To look at results, and make a choice on which clustering you would like to proceed with, you can use the choice() function. This will open an interactive panel that you can use to view the different clusterings, choose one you are interested in and download the data on which individual fell into which cluster based on your choice.

In Windows, this function should work without any problems, on a Mac or Linux machine you may need to open your X11 console before you run this.

# on Mac or Linux you may need to enable X11 console first

if (.Platform$OS.type != "windows") {
  X11(type = "Xlib")

# run choice


If your command succeeds here, you should see a screen that you can interact with like I am doing in this video:

Using the kml choice panel

On the left are the various values of k and you can move them up or down using the arrow keys, while you can move left or right to see the different redrawings for each k. The full navigation instructions should be visible in your R console window, like this:

Selecting a clustering

As you navigate the different clusters you might take several factors into account in deciding which clustering is most useful to you:

  1. The sorting scale on the left uses the Calinski-Harabasz Index to provide a score on the ‘quality’ of the clustering. For more on measures of cluster quality, including Calinski-Harabasz, see this paper. In practical terms, this is simply stating the obvious: that as you move to more and more clusters, the statistics of each cluster become less reliable. You should, however, be careful if there is a big drop in quality when you are moving left-to-right through redrawings of the same k. There is no "minimum quality" that I am aware of, so this should be used as directional guidance.

  2. The size of each cluster. If you choose three clusters for example, but one of them only has 1% of your sample, that may not be particularly useful. The statistics on cluster proportions at the top of the graph should be helpful in your evaluation of this.

  3. The trajectories themselves – given by the colored lines. You will likely be seeking to identify trajectories that support your objective. At the end of the video, for example, I identify four useful trajectories – permanently low, permanently high, one moving from low to high and the other moving in the opposite direction. If this was an employee satisfaction survey, for example, you may be interested in exploring each of these groups more to better understand these patterns.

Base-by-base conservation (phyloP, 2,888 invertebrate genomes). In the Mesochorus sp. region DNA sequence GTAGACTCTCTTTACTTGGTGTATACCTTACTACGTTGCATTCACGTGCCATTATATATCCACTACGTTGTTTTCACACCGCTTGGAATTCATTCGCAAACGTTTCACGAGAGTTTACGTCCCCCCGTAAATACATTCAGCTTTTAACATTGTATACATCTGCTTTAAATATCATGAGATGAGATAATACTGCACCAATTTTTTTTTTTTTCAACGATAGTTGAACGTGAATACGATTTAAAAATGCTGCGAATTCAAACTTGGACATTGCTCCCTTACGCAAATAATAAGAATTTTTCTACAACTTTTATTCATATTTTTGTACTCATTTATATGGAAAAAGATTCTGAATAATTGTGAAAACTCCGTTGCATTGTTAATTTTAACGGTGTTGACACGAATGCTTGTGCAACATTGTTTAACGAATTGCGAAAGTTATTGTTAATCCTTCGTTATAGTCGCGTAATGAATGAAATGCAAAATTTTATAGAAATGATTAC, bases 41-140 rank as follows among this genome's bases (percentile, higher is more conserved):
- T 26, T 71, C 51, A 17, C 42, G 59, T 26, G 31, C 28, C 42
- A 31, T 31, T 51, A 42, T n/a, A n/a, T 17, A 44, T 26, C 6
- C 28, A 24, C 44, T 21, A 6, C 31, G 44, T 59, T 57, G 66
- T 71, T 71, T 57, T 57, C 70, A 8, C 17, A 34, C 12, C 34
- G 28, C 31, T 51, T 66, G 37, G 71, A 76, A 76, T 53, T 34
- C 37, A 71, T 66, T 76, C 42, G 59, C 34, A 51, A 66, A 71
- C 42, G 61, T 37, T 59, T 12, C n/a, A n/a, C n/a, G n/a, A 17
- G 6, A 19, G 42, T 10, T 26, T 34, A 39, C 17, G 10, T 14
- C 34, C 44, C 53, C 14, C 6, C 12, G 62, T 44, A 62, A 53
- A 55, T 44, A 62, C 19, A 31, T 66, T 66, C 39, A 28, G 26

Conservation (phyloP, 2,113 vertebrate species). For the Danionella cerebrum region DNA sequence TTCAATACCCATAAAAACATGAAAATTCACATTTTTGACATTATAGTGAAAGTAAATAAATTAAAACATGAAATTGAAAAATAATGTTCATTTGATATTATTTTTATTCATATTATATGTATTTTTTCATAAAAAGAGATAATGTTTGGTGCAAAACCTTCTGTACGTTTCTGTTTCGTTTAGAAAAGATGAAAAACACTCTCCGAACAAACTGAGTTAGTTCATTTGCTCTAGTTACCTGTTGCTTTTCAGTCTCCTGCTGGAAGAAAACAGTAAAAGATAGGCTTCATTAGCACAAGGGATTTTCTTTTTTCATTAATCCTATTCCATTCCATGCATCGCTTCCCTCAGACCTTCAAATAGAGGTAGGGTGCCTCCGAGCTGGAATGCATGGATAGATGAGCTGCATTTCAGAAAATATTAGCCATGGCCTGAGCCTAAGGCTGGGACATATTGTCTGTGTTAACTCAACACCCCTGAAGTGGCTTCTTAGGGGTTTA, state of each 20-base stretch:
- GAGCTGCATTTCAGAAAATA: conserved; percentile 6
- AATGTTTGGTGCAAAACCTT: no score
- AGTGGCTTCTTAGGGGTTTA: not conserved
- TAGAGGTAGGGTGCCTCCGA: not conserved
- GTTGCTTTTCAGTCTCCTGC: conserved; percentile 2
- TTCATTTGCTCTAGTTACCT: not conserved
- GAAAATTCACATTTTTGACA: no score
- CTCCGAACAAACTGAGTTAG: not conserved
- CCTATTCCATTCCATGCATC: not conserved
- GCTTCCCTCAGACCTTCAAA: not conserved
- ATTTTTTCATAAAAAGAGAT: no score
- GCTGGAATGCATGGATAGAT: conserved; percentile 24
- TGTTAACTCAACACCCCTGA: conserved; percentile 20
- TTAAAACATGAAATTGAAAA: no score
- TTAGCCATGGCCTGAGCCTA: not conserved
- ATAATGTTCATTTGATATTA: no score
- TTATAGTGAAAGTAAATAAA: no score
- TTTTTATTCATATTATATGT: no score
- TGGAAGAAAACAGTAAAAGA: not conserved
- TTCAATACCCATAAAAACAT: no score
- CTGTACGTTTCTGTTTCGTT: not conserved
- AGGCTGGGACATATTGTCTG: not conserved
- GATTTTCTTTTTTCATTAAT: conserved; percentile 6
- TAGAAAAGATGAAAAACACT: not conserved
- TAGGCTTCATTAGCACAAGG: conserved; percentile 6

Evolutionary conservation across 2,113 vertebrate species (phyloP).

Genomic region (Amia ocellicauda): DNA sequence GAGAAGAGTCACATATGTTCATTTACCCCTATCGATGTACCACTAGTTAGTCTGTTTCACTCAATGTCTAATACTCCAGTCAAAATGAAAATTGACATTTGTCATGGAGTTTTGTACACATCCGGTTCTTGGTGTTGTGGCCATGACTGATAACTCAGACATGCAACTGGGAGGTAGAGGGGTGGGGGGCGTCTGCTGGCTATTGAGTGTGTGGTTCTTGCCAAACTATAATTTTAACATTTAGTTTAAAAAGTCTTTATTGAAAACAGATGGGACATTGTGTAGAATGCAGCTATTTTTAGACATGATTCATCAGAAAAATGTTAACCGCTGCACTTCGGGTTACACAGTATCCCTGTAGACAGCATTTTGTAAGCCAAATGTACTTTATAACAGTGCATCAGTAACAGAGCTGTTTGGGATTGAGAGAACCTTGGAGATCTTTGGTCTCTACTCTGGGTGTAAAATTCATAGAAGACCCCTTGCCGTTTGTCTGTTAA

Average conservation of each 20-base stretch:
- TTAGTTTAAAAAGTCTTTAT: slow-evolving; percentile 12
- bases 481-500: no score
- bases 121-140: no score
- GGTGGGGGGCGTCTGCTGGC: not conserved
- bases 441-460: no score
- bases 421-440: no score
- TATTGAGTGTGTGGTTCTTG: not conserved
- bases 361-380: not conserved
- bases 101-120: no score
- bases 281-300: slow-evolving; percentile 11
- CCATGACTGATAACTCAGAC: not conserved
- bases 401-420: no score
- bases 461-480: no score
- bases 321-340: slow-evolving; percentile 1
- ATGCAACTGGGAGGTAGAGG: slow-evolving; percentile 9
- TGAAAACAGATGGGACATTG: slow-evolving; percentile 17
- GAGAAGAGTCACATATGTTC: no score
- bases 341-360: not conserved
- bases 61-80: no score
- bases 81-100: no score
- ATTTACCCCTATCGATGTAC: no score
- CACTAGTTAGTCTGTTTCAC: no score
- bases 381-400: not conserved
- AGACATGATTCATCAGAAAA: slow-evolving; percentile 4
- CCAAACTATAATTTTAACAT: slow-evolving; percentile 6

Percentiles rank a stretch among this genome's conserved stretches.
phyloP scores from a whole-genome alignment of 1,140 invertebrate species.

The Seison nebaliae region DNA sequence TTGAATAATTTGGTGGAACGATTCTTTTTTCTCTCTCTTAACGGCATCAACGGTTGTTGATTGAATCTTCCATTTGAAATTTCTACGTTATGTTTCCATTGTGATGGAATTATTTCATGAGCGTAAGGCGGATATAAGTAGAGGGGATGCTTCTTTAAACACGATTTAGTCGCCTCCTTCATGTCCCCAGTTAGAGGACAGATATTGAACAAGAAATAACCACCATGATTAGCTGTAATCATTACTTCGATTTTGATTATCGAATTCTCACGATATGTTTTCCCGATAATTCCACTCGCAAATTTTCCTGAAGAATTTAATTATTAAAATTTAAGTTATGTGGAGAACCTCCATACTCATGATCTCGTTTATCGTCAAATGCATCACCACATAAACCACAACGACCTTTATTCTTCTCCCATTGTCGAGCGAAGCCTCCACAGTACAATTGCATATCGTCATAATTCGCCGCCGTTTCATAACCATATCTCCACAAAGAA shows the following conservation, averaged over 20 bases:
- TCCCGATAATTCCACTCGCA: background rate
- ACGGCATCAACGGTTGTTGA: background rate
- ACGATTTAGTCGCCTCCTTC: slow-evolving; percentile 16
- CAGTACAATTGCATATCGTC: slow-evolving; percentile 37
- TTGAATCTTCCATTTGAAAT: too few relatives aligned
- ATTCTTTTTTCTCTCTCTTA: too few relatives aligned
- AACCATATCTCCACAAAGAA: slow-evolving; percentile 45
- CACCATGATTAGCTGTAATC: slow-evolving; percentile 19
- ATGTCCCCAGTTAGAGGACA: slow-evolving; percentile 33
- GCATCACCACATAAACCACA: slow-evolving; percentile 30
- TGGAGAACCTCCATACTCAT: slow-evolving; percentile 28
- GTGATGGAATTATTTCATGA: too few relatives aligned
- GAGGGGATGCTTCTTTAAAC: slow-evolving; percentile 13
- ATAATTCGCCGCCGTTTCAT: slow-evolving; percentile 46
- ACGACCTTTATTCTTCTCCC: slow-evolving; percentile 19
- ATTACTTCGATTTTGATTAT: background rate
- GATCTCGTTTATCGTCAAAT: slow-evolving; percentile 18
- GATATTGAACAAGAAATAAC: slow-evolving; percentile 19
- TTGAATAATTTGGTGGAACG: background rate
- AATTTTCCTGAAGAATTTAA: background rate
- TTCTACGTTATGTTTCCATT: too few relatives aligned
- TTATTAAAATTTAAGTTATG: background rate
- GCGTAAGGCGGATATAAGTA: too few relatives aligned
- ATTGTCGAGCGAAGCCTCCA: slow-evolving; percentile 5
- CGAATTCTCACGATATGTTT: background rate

When you have selected a drawing of a particular clustering that you believe is helpful, you can formally select it by pressing the space key (don’t forget this step). Then you can exit your view by pressing the m key. At the point of exit, various files on your selected clustering will be written to your project folder, including csv files with cluster details and statistics and a mapping of each observation to a cluster, as well as graphics showing the cluster trajectories. You can find the files for my choice in the Github repo for this project.

Next steps

Assuming the survey is not anonymous, or that you have at least some demographic data on the respondents, you can use your clustering output and join it to that demographic data to try to see what the clusters you have identified have in common. This can help you with targeted actions against the different clusters, or to help illustrate where the different pockets of satisfaction or sentiment may lie in the organization.

In a similar way, if this were clinical trial data and the time periods were patient obs on the treated condition, you could join the clusters to other patient data to determine where the trial has been particularly effective or ineffective.